anonymous
  • anonymous
Can anyone help me with a notation question? In Problem Set 1, 1G-5 part b, there is (n over 1) etc with no division line, it's been a long time since I took Calculus in the first place and I can't recall what the significance is? When I look at the answers I'm getting it seems like it should just be n, but their solution for y to (p+q) power throws me for a loop. Any help would be appreciated. Thanks!
MIT 18.01 Single Variable Calculus (OCW)
chestercat
  • chestercat
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anonymous
  • anonymous
Do you have a link to the problem set or can you post the problem?
anonymous
  • anonymous
I assume, this is the link... http://ocw.mit.edu/courses/mathematics/18-01-single-variable-calculus-fall-2006/assignments/
anonymous
  • anonymous
I didn't find the problem...please post.

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anonymous
  • anonymous
http://ocw.mit.edu/courses/mathematics/18-01sc-single-variable-calculus-fall-2010/part-a-definition-and-basic-rules/problem-set-1/ It's on page 7 of the Differentation pdf
anonymous
  • anonymous
\[y ^{n}=u ^{n}v + \left(\begin{matrix}n \\ 1\end{matrix}\right) u ^{n-1}v ^{1} + \left(\begin{matrix}n \\ 2\end{matrix}\right) u ^{n-2} v ^{2} + ... + uv^{n}\] now that I've worked out the equation editor on here, thats the equation I was referring to.
anonymous
  • anonymous
The part in parentheses is referring to combinations. The whole form is referring to the binomial theorem. Pascal's triangle will also help with this form. Here is a quick link to help with basic examples. http://regentsprep.org/Regents/math/algtrig/ATP4/bintheorem.htm I'll look at your specific problem and get back to you.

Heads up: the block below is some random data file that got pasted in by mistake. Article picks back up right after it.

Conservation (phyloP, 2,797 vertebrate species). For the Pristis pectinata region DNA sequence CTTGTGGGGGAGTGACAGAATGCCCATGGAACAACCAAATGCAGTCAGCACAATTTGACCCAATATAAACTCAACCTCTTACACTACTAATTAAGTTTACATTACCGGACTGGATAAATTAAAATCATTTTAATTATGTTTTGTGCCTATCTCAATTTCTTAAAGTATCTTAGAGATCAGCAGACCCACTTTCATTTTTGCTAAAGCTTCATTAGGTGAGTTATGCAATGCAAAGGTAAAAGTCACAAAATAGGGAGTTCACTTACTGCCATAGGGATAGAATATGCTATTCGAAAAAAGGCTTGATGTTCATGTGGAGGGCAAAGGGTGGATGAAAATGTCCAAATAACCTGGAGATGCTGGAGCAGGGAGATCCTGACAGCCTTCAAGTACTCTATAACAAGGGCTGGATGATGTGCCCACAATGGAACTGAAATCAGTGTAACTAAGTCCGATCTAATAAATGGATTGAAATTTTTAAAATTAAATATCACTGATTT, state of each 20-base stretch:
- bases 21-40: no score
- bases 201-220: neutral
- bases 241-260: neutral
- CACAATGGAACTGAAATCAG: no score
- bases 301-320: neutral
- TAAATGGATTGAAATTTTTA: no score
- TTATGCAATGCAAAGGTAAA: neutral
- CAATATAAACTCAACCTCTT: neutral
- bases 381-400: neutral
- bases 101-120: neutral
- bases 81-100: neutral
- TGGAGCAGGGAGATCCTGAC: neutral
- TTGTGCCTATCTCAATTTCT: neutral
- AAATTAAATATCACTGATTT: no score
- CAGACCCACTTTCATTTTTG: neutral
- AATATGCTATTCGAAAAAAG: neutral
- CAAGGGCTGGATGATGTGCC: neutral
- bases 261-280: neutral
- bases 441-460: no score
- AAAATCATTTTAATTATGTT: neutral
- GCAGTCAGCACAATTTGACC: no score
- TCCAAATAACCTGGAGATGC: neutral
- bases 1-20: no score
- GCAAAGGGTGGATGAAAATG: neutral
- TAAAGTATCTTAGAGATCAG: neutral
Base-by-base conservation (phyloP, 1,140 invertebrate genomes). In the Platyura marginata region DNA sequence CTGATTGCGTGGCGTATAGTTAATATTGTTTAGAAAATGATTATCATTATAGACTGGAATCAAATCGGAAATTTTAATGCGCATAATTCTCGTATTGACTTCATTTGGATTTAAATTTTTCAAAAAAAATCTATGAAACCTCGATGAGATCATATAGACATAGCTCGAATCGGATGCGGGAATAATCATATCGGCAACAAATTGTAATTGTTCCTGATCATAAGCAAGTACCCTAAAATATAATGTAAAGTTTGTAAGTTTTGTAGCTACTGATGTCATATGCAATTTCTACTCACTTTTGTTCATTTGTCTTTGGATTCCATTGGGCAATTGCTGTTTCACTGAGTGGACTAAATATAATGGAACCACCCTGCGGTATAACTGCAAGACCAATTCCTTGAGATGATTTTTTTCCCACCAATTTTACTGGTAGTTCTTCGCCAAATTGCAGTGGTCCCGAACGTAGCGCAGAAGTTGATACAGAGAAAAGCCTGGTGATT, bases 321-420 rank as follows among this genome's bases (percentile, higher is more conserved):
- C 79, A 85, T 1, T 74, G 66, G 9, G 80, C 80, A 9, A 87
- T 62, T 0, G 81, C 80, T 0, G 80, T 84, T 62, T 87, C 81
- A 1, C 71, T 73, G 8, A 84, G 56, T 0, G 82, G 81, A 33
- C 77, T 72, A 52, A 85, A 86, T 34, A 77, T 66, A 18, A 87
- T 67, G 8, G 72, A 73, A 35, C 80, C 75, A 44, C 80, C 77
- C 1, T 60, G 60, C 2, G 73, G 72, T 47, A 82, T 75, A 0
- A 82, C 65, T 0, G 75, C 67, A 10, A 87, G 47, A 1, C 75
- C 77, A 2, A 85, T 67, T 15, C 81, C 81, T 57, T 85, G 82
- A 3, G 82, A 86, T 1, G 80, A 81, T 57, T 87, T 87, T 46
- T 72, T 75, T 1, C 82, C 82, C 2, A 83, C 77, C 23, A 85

anonymous
  • anonymous
okay...first look for a pattern... take p=1 and q=1 and find the (p+q)derivative or 2nd derivative ...=2 then take p=2 and q= 1 and find the (p+q)derivative or 3rd derivative...=6 note that when n=2 , solution is 2 or 2*1 note that when n=3 , solution is 6 or 3*2*1 therefore make the jump that the solution will be n! (n p)(x^p*(1+x)^q)....=n! Here is another way to think about it.... . For example y=x^2(x+1)^2=x^2(x^2+2x+1)=x^4+2x^3+x^2 Lets take the fourth derivative (the sum of the exponents) y'=4x^3+6x^2+2x y"=12x^2+12x+2 y"'=24x+12 +0 y4=24+0+0=24 note that we multiplied 4*3*2*1=4! in our leading term.... That's all that is happening in the problem....everything else is going to zero... I hope this helps....
anonymous
  • anonymous
Okay, but I'm just wondering what that specific notation of the \[\left(\begin{matrix}n \\ 2\end{matrix}\right)\] or \[\left(\begin{matrix}n \\ p\end{matrix}\right)\]type means in english? Does it just mean we are going to the n-th derivative and we are on the second term or the p term or something else?
anonymous
  • anonymous
No its just the combinations...n items taken 2 at a time. Where order does not matter. |dw:1327353236094:dw|
anonymous
  • anonymous
n items taken p at a time...sorry. or 4 items taken 2 at a time as presented in the example.
anonymous
  • anonymous
The Binomial Theorem uses this form as well...Most notably used by Pascal and of course the Chinese .... 11 1 2 1 1 3 3 1 1 4 6 4 1 1 5 10 10 5 1 ... This represents the coefficients of the binomial powers as listed below (x+1)^1 (x+1)^2 (x+1)^3 (x+1)^4 (x+1)^5 ...

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